Renault EOLAB and DuPont™ Vizilon®  TPC

Vizilon™ thermoplastic composite used in Renault EOLAB

What’s the secret to building an ultra-low emissions car? For French automaker Renault, the answer has three parts: innovation, innovation, and innovation. Unveiled at the 2014 Paris Motor Show to wide acclaim, Renault’s ultralight EOLAB vehicle is the fruit of two years of concentrated engineering research, all pointing to one goal: creating an affordable consumer vehicle with a drastically lower carbon footprint.  

With its sleek, meticulously crafted appearance, EOLAB got high marks from those who attended the Paris event, but the car is much more than just a pretty face. Unlike many “concept” vehicles that are doomed to live out their days as mere curiosities, EOLAB serves as a roadmap toward a more sustainable future. From bumper to bumper, EOLAB cradles no less than 100 reproducible technological advances, all developed to help lessen the environmental impact of subsequent generations of vehicles.

A National Focus

Renault launched its EOLAB project in response to the French government’s New Industrial Plan, in particular the Minister for the Economy, Industrial Renewal and Digital Affairs’ initiative to encourage widespread adoption of vehicles with fuel consumption of less than two litres/100km (141 mpg). The plan, which involves the entire French auto industry for a total of more than 160 businesses and groups, promotes the development of technological ‘building bricks’ for curbing CO2 emissions—critically, at a price-point consumers can afford.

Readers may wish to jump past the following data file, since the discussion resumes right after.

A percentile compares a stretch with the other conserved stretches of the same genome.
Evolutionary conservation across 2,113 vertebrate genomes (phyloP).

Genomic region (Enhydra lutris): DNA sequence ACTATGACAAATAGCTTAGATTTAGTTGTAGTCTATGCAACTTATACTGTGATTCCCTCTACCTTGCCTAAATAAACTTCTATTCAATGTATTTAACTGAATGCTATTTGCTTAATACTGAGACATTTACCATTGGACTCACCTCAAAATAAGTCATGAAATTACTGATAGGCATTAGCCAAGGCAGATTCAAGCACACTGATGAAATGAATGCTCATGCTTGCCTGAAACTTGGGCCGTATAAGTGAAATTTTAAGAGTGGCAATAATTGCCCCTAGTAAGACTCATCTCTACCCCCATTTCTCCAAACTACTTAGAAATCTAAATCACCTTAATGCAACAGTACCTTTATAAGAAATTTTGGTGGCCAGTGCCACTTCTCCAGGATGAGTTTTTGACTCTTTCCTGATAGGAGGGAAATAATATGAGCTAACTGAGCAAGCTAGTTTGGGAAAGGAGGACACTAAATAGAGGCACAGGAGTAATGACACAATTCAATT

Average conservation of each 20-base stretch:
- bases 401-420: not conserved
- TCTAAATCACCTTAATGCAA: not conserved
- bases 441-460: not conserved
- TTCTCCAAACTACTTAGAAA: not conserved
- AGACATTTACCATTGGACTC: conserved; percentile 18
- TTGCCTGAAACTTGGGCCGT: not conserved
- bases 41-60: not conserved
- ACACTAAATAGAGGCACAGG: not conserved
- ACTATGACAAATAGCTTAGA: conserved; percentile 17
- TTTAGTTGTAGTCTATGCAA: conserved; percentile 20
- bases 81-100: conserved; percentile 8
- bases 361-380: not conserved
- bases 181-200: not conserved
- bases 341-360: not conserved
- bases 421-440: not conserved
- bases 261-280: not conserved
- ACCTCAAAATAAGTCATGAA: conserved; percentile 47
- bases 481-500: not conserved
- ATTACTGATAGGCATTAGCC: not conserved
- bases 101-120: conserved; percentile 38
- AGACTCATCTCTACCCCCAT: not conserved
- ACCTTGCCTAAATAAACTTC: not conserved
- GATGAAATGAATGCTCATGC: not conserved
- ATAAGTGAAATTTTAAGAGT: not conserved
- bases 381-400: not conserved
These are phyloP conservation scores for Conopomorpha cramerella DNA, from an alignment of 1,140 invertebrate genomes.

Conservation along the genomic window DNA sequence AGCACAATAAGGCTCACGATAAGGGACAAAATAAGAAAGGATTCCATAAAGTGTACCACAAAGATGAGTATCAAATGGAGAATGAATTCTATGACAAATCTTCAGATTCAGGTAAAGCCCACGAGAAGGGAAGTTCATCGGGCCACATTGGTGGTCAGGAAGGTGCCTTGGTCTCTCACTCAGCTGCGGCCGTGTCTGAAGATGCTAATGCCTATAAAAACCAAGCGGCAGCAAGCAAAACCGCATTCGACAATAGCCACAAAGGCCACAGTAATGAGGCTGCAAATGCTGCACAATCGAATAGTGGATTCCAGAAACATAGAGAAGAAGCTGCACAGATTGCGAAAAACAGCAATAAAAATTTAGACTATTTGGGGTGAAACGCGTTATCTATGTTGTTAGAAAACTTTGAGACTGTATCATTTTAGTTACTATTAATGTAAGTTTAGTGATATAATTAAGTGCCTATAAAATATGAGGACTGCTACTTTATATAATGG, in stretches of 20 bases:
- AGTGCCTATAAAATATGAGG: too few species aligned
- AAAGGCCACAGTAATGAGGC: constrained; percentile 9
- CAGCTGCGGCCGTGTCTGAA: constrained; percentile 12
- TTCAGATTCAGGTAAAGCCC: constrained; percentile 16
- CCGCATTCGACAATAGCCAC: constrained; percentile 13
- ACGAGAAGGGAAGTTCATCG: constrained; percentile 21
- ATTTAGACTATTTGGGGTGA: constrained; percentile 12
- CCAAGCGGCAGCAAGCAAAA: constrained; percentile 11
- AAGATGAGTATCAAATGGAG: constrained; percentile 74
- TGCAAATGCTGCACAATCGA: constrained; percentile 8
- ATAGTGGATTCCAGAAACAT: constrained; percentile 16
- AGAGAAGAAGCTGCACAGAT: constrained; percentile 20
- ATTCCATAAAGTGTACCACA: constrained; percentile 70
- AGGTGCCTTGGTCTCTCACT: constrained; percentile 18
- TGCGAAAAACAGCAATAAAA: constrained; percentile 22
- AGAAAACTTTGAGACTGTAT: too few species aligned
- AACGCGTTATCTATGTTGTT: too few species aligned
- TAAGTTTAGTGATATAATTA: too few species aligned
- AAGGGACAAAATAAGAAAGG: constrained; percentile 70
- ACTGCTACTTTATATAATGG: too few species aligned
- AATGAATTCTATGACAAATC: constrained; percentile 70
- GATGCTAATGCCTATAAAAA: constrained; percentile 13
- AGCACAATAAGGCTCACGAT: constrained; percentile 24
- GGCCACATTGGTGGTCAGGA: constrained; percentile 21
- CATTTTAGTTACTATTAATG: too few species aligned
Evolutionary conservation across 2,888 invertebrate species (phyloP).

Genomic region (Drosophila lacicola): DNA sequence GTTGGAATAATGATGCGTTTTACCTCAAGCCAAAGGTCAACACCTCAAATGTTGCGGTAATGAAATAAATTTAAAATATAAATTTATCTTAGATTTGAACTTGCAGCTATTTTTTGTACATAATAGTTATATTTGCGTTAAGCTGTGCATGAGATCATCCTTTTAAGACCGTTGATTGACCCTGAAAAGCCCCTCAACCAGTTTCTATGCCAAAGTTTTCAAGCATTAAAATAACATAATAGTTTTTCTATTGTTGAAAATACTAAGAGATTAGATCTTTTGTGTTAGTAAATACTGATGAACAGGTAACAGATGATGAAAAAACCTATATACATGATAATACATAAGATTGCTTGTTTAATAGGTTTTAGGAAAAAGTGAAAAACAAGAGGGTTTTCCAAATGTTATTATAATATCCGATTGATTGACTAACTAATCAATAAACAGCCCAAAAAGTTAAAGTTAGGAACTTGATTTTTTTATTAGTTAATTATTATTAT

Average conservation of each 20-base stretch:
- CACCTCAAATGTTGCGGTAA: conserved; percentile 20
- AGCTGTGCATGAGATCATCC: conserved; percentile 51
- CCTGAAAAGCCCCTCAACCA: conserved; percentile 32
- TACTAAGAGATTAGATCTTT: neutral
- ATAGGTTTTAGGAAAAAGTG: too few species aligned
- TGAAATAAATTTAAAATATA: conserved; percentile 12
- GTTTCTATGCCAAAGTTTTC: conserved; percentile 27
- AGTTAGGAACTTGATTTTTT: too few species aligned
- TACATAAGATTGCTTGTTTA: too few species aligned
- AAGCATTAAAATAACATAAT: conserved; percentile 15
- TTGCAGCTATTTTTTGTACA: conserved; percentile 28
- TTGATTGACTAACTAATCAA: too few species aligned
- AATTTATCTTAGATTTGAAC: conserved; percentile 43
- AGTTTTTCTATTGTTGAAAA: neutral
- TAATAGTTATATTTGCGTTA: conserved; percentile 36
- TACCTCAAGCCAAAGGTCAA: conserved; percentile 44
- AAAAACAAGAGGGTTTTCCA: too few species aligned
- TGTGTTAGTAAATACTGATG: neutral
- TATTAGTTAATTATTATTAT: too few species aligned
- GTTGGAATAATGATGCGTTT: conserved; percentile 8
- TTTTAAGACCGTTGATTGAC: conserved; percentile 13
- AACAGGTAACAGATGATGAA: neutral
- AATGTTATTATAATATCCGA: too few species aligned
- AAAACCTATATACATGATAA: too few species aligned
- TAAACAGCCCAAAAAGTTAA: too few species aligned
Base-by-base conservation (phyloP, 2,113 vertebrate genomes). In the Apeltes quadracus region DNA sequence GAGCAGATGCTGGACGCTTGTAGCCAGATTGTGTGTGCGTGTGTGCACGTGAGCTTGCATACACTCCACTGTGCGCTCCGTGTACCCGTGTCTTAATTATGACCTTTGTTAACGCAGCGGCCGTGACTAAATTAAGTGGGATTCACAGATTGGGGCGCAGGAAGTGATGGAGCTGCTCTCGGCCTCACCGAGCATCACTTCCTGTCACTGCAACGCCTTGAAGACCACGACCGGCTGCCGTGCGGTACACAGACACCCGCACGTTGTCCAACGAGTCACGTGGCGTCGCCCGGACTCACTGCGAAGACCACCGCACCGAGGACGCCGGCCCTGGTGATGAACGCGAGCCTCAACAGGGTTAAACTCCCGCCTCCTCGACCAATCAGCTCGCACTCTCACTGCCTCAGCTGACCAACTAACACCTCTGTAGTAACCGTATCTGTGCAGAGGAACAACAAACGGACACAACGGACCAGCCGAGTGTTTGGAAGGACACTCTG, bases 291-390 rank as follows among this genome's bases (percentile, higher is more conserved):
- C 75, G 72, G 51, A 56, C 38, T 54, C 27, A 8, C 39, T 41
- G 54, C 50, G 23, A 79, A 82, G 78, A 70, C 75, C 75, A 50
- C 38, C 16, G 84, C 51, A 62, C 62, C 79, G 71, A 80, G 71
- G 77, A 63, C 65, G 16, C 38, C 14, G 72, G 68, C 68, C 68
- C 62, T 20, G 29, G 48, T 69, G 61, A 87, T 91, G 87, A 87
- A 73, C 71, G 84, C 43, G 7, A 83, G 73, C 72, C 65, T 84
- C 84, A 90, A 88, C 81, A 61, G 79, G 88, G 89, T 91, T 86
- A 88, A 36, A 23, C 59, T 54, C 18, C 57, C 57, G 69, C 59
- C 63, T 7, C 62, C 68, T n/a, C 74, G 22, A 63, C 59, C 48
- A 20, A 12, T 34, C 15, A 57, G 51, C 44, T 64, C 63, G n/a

The challenge for EOLAB was to offer a level of performance and cost representative of a B-segment (“supermini”) vehicle that could be produced on an industrial scale within the decade. 

EOLAB’s designers focused their efforts on three main areas:

  • Employing zero-emissions technology
  • Improving aerodynamics
  • Minimizing weight

Through careful modeling, Renault managed to reduce EOLAB’s drag coefficient by 30%. That, combined with a modified version of Renault’s hybrid Z.E. (“zero emission”) powertrain, served to boost the car’s fuel efficiency significantly. But aerodynamics and improved mechanics are a well-trod path to low-emissions vehicle design. A more ambitious goal would be getting EOLAB’s weight down. 



DuPont at the Drafting Table

DuPont Performance Materials was on the short list of partners selected to participate in the EOLAB project. With the industry’s most extensive portfolio of advanced materials, DuPont was a natural choice when it came to the task of lightweighting the Renault prototype. For EOLAB, Renault selected DuPont™ Vizilon® TPC, a family of lightweighting composite solutions all supported by DuPont’s advanced simulation and production capabilities. 

Unlike most of today’s car bodies, EOLAB’s multi-material shell combined steel, aluminum, magnesium, and thermoplastic composites that were hand-selected according to their weight, cost, and production readiness.